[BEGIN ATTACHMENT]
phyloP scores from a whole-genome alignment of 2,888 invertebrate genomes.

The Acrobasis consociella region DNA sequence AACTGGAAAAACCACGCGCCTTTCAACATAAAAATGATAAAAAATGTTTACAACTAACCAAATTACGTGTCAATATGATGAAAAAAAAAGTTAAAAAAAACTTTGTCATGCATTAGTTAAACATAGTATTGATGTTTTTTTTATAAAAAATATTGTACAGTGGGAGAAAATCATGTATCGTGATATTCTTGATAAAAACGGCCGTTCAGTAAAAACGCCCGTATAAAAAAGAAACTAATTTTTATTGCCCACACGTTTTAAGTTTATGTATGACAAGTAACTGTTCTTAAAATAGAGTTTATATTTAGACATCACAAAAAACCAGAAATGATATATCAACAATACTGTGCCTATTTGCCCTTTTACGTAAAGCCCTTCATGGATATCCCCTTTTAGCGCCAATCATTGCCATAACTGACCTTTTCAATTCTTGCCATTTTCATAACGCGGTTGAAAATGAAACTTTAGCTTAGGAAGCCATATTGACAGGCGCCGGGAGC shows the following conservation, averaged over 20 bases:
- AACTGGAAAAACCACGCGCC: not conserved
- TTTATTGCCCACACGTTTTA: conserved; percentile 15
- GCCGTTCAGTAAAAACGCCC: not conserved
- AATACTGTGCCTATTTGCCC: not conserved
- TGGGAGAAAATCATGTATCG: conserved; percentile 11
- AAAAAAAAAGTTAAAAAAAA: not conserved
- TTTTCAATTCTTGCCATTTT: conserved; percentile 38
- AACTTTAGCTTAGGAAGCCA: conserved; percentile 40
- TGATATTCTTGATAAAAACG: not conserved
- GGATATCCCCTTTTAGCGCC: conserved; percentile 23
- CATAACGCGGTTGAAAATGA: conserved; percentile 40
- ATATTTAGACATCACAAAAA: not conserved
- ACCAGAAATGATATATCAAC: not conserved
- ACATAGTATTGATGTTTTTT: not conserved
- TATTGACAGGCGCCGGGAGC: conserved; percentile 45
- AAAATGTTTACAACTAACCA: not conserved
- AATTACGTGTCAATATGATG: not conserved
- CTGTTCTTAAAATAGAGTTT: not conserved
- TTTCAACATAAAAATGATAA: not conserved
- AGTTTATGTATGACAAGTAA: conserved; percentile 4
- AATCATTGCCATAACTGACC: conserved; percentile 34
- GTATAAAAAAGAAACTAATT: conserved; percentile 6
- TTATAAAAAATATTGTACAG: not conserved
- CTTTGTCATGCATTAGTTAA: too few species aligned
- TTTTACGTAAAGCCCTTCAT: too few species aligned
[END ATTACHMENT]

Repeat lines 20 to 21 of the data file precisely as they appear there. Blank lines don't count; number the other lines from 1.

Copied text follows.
- CTGTTCTTAAAATAGAGTTT: not conserved
- TTTCAACATAAAAATGATAA: not conserved